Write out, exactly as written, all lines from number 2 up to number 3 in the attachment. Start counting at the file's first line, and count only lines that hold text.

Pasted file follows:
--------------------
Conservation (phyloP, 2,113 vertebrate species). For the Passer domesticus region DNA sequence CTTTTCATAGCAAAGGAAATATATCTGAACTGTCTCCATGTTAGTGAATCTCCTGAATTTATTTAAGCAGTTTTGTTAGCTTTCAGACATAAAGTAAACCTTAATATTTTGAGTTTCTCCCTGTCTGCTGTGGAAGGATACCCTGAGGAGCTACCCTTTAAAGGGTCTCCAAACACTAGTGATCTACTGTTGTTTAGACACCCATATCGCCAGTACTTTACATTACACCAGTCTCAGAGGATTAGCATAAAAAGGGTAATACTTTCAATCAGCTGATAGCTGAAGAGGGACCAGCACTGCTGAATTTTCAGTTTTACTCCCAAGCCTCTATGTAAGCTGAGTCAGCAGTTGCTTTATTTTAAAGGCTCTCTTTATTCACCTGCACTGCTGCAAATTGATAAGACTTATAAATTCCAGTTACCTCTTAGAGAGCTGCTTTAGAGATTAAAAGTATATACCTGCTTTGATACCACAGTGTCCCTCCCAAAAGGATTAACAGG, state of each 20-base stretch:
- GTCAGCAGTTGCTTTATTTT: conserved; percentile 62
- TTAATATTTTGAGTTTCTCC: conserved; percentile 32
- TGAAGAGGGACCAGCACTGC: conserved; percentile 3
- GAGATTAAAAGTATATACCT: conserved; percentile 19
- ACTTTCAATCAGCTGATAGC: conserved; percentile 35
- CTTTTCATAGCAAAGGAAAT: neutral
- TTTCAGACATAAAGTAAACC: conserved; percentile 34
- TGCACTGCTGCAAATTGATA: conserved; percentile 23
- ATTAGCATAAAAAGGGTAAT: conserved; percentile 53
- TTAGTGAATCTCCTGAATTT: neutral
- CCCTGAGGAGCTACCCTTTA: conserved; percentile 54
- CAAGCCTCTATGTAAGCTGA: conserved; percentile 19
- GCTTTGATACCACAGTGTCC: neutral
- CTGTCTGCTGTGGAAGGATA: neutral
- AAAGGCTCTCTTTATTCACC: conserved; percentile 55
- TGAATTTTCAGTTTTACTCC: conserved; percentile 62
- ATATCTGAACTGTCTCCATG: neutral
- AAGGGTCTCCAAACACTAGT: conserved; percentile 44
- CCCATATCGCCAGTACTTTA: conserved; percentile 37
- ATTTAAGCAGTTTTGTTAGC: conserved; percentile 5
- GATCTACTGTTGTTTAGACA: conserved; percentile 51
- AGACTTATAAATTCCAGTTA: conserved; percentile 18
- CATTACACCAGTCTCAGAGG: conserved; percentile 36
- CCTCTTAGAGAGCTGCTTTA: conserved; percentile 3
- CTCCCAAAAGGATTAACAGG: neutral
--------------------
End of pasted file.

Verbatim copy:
- GTCAGCAGTTGCTTTATTTT: conserved; percentile 62
- TTAATATTTTGAGTTTCTCC: conserved; percentile 32